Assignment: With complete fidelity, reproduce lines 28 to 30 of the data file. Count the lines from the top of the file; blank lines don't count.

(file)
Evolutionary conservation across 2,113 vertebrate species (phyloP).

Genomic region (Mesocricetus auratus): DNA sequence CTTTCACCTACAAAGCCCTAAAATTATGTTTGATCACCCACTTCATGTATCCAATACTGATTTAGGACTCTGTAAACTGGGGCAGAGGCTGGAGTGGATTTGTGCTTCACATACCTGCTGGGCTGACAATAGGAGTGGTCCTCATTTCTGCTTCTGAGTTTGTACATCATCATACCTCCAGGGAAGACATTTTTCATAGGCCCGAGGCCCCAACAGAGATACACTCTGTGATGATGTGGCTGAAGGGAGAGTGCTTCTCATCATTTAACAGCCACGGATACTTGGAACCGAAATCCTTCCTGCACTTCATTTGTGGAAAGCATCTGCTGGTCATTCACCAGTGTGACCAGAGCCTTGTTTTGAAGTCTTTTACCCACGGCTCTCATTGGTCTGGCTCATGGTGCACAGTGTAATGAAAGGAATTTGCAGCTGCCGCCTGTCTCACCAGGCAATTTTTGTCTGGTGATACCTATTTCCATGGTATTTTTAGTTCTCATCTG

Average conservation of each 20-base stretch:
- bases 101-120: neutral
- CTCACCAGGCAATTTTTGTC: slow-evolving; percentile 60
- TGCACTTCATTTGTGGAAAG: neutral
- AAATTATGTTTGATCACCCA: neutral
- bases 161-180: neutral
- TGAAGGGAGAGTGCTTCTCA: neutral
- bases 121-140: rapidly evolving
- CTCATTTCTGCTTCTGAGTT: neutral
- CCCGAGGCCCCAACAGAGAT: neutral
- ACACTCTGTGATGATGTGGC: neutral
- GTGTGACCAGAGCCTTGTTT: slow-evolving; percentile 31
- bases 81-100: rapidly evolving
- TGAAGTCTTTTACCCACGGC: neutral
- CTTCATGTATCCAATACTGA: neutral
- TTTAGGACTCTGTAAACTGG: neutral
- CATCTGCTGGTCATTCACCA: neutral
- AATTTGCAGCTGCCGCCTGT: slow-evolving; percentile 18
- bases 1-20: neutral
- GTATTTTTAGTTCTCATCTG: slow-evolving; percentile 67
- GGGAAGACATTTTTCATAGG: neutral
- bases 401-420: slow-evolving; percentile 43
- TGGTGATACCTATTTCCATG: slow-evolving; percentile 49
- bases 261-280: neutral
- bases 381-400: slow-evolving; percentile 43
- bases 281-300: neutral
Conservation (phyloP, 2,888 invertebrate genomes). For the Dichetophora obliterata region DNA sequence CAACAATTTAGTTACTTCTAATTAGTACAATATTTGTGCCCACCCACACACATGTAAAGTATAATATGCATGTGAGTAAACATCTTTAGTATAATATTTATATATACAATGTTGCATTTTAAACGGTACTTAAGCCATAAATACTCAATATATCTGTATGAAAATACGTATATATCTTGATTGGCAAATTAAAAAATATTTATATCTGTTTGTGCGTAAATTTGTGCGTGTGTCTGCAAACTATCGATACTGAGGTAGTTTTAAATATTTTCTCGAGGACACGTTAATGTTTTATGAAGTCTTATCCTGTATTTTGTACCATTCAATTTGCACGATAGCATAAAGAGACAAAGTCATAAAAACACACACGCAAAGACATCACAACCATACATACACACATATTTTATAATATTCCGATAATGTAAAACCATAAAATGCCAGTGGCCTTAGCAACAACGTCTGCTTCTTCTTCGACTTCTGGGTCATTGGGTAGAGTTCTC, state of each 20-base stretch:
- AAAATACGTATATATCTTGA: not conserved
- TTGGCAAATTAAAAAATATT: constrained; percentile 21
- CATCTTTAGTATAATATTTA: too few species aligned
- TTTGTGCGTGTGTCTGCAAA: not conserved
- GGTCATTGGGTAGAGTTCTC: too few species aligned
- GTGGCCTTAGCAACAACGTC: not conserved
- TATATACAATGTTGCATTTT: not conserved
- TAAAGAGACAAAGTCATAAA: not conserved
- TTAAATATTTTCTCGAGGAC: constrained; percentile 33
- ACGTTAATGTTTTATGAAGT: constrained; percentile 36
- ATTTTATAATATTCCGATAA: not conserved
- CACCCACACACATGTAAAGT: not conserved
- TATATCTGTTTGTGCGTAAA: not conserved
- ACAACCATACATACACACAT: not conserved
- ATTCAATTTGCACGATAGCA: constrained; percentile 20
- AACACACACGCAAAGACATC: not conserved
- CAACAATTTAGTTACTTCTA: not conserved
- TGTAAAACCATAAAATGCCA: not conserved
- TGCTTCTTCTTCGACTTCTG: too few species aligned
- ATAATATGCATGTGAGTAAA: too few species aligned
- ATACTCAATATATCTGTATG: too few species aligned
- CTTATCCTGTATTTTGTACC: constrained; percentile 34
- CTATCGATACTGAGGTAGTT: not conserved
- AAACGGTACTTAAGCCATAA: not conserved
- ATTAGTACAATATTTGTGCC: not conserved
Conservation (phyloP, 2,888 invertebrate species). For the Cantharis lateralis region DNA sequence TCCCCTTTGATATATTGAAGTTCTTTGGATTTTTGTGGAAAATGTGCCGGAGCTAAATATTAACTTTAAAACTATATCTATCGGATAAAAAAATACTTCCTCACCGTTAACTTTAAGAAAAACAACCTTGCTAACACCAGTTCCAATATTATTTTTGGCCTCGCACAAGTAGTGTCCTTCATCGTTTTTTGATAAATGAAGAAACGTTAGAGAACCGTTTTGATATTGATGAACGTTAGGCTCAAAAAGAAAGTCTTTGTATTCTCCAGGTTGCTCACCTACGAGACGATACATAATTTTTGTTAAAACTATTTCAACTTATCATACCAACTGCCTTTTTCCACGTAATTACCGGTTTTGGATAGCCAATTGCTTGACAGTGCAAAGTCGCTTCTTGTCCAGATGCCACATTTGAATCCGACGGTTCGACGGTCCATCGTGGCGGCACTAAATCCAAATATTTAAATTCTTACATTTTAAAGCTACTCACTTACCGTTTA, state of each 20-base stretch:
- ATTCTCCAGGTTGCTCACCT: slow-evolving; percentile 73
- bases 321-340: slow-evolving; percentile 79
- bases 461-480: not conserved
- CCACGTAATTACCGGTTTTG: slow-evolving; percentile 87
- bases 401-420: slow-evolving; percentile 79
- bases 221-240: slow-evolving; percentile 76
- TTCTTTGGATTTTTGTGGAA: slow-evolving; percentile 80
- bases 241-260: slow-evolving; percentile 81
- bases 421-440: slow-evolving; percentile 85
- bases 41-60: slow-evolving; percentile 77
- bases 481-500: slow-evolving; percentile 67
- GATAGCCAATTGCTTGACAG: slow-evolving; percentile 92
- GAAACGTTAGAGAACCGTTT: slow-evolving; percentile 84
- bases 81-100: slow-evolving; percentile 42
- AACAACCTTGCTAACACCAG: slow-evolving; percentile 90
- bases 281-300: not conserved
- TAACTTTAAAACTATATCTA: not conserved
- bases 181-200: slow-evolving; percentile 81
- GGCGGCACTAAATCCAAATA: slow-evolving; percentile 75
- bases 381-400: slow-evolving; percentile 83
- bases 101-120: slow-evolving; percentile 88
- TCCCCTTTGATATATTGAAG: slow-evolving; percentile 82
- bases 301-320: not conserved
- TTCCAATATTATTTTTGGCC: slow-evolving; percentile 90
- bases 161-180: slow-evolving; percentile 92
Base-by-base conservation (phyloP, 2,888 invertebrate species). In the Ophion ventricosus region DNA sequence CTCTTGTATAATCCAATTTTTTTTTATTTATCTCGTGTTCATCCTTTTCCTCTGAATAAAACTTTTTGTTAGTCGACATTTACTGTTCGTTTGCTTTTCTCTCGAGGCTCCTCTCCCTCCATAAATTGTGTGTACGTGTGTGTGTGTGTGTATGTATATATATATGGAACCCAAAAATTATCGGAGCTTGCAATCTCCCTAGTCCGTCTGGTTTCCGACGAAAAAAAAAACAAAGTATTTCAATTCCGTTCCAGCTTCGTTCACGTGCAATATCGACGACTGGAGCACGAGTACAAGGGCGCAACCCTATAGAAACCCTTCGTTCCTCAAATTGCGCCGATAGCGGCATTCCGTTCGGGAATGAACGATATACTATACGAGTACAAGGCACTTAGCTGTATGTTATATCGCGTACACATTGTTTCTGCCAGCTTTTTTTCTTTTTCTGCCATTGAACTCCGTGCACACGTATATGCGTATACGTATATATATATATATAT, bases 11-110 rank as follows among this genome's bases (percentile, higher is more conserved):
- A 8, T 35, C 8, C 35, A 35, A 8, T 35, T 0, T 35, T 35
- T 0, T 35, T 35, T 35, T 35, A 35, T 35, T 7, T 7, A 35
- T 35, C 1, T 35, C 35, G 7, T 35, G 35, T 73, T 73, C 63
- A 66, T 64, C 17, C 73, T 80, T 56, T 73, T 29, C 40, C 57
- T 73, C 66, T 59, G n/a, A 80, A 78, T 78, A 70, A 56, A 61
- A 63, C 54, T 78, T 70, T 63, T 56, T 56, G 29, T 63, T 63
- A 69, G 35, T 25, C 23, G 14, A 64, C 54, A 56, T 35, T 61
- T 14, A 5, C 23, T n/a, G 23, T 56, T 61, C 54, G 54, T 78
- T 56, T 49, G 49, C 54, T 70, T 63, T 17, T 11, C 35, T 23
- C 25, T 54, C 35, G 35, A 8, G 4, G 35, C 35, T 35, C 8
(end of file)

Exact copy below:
- bases 281-300: neutral
Conservation (phyloP, 2,888 invertebrate genomes). For the Dichetophora obliterata region DNA sequence CAACAATTTAGTTACTTCTAATTAGTACAATATTTGTGCCCACCCACACACATGTAAAGTATAATATGCATGTGAGTAAACATCTTTAGTATAATATTTATATATACAATGTTGCATTTTAAACGGTACTTAAGCCATAAATACTCAATATATCTGTATGAAAATACGTATATATCTTGATTGGCAAATTAAAAAATATTTATATCTGTTTGTGCGTAAATTTGTGCGTGTGTCTGCAAACTATCGATACTGAGGTAGTTTTAAATATTTTCTCGAGGACACGTTAATGTTTTATGAAGTCTTATCCTGTATTTTGTACCATTCAATTTGCACGATAGCATAAAGAGACAAAGTCATAAAAACACACACGCAAAGACATCACAACCATACATACACACATATTTTATAATATTCCGATAATGTAAAACCATAAAATGCCAGTGGCCTTAGCAACAACGTCTGCTTCTTCTTCGACTTCTGGGTCATTGGGTAGAGTTCTC, state of each 20-base stretch:
- AAAATACGTATATATCTTGA: not conserved